First half of Dynasty 12 ca. 1981-1884 B.C.
From the New Kingdom to the Roman Period
I might not be able to use my time to "live" in the Met for as long as I thought with the immediate move to London in January. But, still I will use my time and enjoy the art slowly, if I don´t get to see everything in depth... I will just have to continue in London with the abundance of art one can find there!
I had to first go back to the beloved Hippo "William" that somehow I did not notice on my first adventure into the old Kingdom. How I could miss out on this beauty I have no idea. It is turning into one of my favorites as well. The Hippo was seen as one of the most dangerous animals in the Nile Valley but it also was considered a magical protector against evil. There are lotuses painted on its body to bring out its rejuvenating forces.
Temple of Dendur
The Temple of Dendur is jaw dropping. It must be experienced. A Met Sanctuary.
Four Statues of the Goddess Sakhmet
New Kingdom, Dynasty 18, ca. 1390-1352 B.C.
reign of Amenhotep III
Look at these statues, don´t they have a strong dominance over you. A power that you could not have strength to stand up to? The Goddess Sakhmet represents the force of violence, unexpected disaster and illness. She is also thought of as the daughter of the sun god Re.
Head of Tutankhamun (1336-1327 B.C)
The boyish gentle features in this statue represents the head of Tutankhamon, probably from the beginning of his reign. At the Egyptian Museum in Cairo is the Mask of Tutankhamun's mummy. Probably one of the most famous ancient icons.
From the Tomb of Sennedjem
Dynasty 19 early in the reign of Ramesses II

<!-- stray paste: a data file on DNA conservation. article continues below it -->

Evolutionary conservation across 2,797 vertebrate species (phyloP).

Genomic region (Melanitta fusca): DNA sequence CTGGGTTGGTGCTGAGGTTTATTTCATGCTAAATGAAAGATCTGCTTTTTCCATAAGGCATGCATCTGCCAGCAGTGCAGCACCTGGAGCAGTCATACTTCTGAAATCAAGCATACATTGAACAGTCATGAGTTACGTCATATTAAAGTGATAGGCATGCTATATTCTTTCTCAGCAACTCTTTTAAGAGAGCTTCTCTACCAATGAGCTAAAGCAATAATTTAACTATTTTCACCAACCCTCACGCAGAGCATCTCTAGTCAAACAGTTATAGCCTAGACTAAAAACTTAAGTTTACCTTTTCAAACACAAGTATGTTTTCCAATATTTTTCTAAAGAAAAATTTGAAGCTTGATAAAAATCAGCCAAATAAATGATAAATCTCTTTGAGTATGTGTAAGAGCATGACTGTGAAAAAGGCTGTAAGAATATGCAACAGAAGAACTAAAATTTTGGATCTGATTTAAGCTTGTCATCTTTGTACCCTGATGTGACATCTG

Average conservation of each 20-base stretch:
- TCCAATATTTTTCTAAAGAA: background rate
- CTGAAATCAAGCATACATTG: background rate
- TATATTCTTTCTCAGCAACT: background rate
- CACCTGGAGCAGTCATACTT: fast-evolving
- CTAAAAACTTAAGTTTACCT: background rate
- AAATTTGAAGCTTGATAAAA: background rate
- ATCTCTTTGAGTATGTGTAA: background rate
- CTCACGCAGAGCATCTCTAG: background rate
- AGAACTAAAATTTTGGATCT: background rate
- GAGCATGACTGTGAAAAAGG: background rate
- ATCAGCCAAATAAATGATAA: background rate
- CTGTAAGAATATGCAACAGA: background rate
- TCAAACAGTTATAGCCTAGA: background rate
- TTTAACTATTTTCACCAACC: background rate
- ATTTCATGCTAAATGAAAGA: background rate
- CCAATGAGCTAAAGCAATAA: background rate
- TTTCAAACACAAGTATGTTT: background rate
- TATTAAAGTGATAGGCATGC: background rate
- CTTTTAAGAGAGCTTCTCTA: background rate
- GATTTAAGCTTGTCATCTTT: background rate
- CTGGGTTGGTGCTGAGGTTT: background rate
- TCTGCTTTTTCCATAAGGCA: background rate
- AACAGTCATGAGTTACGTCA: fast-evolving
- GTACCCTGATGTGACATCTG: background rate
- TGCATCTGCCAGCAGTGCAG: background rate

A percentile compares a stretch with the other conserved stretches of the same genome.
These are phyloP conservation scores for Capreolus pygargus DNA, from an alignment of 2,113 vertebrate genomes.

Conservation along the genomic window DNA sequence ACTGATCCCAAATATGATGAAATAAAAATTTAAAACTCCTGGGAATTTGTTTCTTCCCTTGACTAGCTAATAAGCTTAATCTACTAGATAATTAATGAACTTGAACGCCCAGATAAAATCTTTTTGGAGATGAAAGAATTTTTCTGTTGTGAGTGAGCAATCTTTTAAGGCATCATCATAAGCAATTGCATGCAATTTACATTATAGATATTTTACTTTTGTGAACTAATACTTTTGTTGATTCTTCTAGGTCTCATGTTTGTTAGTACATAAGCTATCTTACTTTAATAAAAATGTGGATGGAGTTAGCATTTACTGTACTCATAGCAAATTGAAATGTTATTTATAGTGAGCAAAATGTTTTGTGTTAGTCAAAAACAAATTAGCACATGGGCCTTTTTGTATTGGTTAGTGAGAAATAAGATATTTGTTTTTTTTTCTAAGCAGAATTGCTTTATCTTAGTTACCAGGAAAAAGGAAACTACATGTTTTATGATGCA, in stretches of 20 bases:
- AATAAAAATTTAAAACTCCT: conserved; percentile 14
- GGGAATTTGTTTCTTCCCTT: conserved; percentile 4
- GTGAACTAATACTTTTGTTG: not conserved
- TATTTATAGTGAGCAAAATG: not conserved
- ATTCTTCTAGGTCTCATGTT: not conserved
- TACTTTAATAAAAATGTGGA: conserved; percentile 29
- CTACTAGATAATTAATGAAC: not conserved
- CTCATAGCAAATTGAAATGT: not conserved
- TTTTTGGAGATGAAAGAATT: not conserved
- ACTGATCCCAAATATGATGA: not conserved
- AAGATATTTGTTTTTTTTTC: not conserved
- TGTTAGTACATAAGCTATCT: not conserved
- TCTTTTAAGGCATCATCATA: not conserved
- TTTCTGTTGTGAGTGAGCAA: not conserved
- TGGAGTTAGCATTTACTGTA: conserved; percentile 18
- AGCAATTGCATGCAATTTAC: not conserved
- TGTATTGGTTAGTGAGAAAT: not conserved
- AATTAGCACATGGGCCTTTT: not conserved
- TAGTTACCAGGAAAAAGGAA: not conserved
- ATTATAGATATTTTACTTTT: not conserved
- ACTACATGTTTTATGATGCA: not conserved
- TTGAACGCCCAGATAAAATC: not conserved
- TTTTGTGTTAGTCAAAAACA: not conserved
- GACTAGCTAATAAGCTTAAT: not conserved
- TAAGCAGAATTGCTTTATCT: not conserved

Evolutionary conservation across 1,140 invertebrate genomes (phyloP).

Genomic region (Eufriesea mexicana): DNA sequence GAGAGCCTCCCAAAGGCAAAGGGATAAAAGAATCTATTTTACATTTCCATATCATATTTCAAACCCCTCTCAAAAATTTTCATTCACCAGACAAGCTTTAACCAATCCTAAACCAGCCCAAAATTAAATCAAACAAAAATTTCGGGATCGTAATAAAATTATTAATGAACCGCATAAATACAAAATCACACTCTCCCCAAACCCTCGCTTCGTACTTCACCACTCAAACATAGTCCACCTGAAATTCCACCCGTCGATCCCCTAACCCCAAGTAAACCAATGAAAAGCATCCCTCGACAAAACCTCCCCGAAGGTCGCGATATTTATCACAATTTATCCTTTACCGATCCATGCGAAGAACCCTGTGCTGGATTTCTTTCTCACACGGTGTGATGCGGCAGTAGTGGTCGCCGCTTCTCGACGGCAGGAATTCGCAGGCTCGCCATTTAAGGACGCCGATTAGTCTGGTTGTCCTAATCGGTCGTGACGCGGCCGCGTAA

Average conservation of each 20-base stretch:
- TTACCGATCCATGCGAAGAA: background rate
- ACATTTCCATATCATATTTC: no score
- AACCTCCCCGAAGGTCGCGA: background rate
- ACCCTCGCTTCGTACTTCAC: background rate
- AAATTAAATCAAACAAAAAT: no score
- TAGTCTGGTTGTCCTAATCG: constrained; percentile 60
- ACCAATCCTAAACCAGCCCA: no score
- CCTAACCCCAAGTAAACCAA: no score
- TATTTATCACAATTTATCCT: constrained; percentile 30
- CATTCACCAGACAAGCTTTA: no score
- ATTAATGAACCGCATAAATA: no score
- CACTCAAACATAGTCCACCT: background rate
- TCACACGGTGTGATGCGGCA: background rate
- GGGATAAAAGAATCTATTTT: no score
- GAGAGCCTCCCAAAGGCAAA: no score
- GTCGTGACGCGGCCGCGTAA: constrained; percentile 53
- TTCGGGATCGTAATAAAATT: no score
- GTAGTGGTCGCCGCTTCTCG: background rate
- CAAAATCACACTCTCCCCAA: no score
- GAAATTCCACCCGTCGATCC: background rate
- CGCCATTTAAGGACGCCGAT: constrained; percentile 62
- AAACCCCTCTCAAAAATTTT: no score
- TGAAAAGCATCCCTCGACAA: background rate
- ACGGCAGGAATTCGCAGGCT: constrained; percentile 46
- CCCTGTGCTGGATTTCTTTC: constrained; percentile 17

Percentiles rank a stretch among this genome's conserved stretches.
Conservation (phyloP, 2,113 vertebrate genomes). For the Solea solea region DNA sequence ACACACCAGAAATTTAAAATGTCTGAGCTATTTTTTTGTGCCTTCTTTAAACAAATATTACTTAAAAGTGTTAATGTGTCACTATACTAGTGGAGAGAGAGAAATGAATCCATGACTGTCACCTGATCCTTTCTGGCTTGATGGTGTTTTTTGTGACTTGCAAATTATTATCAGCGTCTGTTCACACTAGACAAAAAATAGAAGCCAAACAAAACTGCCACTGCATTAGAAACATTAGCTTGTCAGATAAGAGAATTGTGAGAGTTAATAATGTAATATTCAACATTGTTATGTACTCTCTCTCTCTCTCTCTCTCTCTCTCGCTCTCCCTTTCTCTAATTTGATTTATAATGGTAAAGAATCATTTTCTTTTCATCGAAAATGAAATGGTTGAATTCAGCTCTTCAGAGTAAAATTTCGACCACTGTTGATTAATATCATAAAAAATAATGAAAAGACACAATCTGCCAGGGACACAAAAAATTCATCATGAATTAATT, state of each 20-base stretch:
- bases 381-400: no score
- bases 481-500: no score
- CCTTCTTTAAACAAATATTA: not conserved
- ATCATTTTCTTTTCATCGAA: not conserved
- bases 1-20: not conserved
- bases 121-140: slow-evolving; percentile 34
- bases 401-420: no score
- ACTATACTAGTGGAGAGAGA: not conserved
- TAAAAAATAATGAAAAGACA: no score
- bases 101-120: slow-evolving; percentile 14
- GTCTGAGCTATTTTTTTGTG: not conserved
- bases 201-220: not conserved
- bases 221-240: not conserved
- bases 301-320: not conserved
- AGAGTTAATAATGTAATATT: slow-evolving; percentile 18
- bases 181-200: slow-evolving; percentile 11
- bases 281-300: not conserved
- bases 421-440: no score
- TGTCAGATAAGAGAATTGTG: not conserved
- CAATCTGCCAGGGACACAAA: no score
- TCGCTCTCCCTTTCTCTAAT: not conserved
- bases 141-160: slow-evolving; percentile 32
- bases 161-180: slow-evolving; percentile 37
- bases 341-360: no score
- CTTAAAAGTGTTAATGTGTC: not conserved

(ca. 1304-1237 B.C.)
(664 - 525 B.C.)
Now these are incredibly interesting. The Canupic Jars was filled with the organs that got removed during the process of the mummification. The organs were then placed under the protection of the Four Sons of Horus. Hapy (baboon-headed), Imsety (human-headed), Duamutef (jackal-headed) and Kebehsenuef (falcon-headed).
Silver Statuette of a Woman
Dynasty 26, reign of Necho II
Silver was not common in ancient Egypt, much rarer than gold and at times maybe more valuable. This statuette is therefore rare also in its size and very modern, I think.
The Meternich Stela
Dynasty 30, 360-342 B.C.
A stela can be a different kinds of monuments like a tombstone. This one seems to show how to take control against poison and illness. Look how infant Horus is holding dangerous beasts and also standing on crocodiles.
Jewelry from about 1st. Century B.C. to 1st Century A.D.
With woven fertility patterns.
Mask of a Woman with a large Coil of Plaited Hair
Reign of Hadrian A.D. 117 -138
The Egyptian Golden age ended with the reign of Cleopatra, but not much shown about that at the Metropolitan unfortunately. Roman power and influence took over, and the last mask here is of the Roman Empress Sabina, wife of Hadrian.
I will write about the further adventure into the Roman Empire and the Grecian Art at the Met later.